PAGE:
Monday, September 27, 2010

How to Stop Your Dog’s Excessive Barking

By Suzanne Alicie

You love your dog, and you love knowing when there is danger or something lurking on your property; what you don’t love is when your dog barks excessively or for unknown reasons. Excessive barking is something that can be trained away. The secret is to make your dog understand that there is a time when they need to bark, and a time when they should be quiet. Keep in mind that your dog cannot read your mind, so it is your job as a responsible pet owner to teach him how you expect him to behave.

The sooner you get started on curtailing this excessive barking problem, the easier it will be to train your dog to stop the barking habit. The best way to begin is to dedicate yourself to consistently teaching your dog two basic commands: “speak” and “quiet.” It may be quite frustrating for you to break your dog’s excessive barking habit, but by remaining consistent and not allowing the dog to bark continuously for no reason you are slowly teaching him that barking is a method of communication and shouldn’t be used unless there is something important to “say.” For more on consistent dog training, be sure to read Linda Cole’s article, “Dog Training with Consistency and Patience.”

Some dog breeds bark more than others, some hardly bark at all, and each and every dog has different barks that convey just as strongly as a human tone of voice. By listening when your dog begins barking, you will learn the different barks and what they mean. This will help you understand some of the triggers for your dog’s excessive barking, and allow you to determine which barking behaviors need to be trained away.

Dogs commonly bark for the following reasons:

Danger/stranger - When someone comes into your yard or home that the dog does not know, and sometimes even if the dog does know the person, they will bark to alert you. This is a regular occurrence around my house. We have two inside dogs. One will bark as soon as she smells or hears someone on the porch; the other will wait until she hears a knock on the door. This usually stops as soon as someone opens the door and allows them to see who is there.

Anxiety - Some dogs have attachment issues to their owners and will be extremely vocal if they suspect their human is getting ready to leave. This is often in the form of a high pitched barking or whining.

Excitement - When I leave my house and come back, my dogs hear the car pull into the driveway and dance and bark at the sliding glass door until I come in. They are simply excited to see me and are letting me know. Yes, at times it is annoying, and can be a real challenge when I come in the door needing to race for the bathroom but they won’t stop barking until I speak to them and pet them.

Boredom - Have you ever seen a dog that just seems to bark for no reason at all, just a continuous and nerve grating bark droning on and on? This is a dog that is bored. It’s basically the dog barking to hear his own voice. Some activity and interaction will usually cause this barking to stop.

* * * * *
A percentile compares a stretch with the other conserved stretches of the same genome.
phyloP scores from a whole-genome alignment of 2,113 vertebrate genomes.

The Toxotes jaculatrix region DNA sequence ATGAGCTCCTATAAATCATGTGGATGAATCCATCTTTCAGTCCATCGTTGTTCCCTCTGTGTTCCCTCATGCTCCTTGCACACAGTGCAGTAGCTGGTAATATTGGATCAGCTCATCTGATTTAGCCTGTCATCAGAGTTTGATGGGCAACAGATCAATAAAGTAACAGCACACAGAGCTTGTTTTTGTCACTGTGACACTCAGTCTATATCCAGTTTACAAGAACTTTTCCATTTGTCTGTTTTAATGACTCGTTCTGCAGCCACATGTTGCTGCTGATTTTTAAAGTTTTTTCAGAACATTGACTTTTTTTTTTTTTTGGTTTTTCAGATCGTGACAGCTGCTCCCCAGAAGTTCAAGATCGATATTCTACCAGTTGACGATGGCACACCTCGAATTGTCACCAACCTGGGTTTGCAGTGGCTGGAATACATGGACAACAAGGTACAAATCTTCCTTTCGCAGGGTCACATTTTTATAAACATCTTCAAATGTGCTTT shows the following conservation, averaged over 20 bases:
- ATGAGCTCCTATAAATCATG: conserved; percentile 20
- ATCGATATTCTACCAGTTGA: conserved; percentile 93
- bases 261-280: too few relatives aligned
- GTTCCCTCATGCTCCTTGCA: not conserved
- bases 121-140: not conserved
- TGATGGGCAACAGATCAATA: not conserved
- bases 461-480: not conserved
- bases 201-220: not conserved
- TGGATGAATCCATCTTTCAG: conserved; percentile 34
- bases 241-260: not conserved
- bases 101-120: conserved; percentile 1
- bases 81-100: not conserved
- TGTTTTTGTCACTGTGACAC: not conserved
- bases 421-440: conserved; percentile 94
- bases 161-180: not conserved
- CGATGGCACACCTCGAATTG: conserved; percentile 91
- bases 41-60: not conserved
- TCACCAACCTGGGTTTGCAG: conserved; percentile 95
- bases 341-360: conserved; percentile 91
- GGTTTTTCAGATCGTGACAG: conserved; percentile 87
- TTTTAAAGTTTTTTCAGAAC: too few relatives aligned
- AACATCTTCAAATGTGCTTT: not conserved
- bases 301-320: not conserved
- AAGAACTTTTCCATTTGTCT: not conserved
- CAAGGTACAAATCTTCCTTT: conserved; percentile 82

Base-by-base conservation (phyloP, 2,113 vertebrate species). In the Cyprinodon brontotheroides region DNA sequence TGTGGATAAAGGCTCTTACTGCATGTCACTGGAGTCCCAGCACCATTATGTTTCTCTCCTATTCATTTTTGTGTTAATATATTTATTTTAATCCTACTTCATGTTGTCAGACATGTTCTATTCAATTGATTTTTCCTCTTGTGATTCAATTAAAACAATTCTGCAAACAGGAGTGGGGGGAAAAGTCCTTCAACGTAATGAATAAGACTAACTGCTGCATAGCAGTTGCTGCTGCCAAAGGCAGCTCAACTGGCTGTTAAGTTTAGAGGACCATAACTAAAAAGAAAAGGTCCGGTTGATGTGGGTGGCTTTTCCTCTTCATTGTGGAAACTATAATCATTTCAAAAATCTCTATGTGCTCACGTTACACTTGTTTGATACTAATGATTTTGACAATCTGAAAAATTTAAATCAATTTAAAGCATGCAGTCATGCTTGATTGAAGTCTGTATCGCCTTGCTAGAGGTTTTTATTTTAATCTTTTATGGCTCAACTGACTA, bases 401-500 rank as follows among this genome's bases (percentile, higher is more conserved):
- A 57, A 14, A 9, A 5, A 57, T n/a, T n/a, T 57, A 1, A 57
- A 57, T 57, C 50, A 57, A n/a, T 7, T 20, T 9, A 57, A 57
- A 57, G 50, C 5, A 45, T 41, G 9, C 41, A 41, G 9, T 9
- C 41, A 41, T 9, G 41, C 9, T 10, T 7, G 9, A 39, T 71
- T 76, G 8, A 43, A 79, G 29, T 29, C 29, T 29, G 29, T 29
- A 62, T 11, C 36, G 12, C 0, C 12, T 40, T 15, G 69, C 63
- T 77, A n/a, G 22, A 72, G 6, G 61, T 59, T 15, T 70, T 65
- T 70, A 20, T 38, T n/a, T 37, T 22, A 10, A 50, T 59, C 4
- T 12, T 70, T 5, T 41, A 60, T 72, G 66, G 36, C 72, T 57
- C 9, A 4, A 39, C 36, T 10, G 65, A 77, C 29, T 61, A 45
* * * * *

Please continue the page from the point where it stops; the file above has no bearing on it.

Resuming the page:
Response - This is one that drives me crazy! When I take my dogs for a walk there is a large pen in my neighbor’s yard with two beautiful large black labs. Those dogs bark at us, and my dogs bark right back. I am sure they are just greeting each other and being sociable, but it is so annoying and I know the other neighbors don’t appreciate it either. If you have an outside dog, the excessive barking you hear may actually be your dog responding to other dogs around your neighborhood.

Understanding your dog’s barks and what is causing the barking is the key to being able to train the excessive barking away. All the consistent “quiet” and “speak” command work won’t matter if you don’t address why your dog is barking. Some simple things you can do along with the training include:

• Exercise your dog regularly so they don’t feel the need to bark off excess energy.
• Avoid leaving your dog alone for hours on end.
• Don’t give attention to your dog when he is barking just for attention or out of anxiety. That would be giving in to the demands of the barking, and will negate your training.
• Avoid being loud and shouting over the barking. The louder and more stressed you are, the more your dog will bark. Maintain a calm, firm voice, and if you have to get your dogs attention in order for him to even hear your commands, try a whistle or a clap.

Remember that your dog is just that, a dog. He isn’t going to know what you want him to do until you teach him. Be patient and use consistent training methods to ensure that your dog learns how to behave in any situation he is faced with, and will look to you for instruction.

Photo by ems van goth.

Read more articles by Suzanne Alicie

1 comment:

  1. A very interesting article! I too have found that our neighbour’s dogs will bark at my dog just to get her to respond and bark back. Fortunately she is a clever dog (with plenty of entertainment in her own yard) so 99% of the time she doesn’t bark back. Unfortunately 1 % of the time she does bark back (she is frustrated by them!) Sometimes it only takes that little bit of attention from a human or another dog (when a dog is barking for attention) and it is enough to encourage their bad behaviour!
    Another important way to prevent excessive barking is to socialise a puppy very early (before 12 weeks of age) it is critical! Dog training should start with puppy classes from 10 weeks of age. The more socialisation and training; the less likely a dog is to alarm bark and over react to outside influences.


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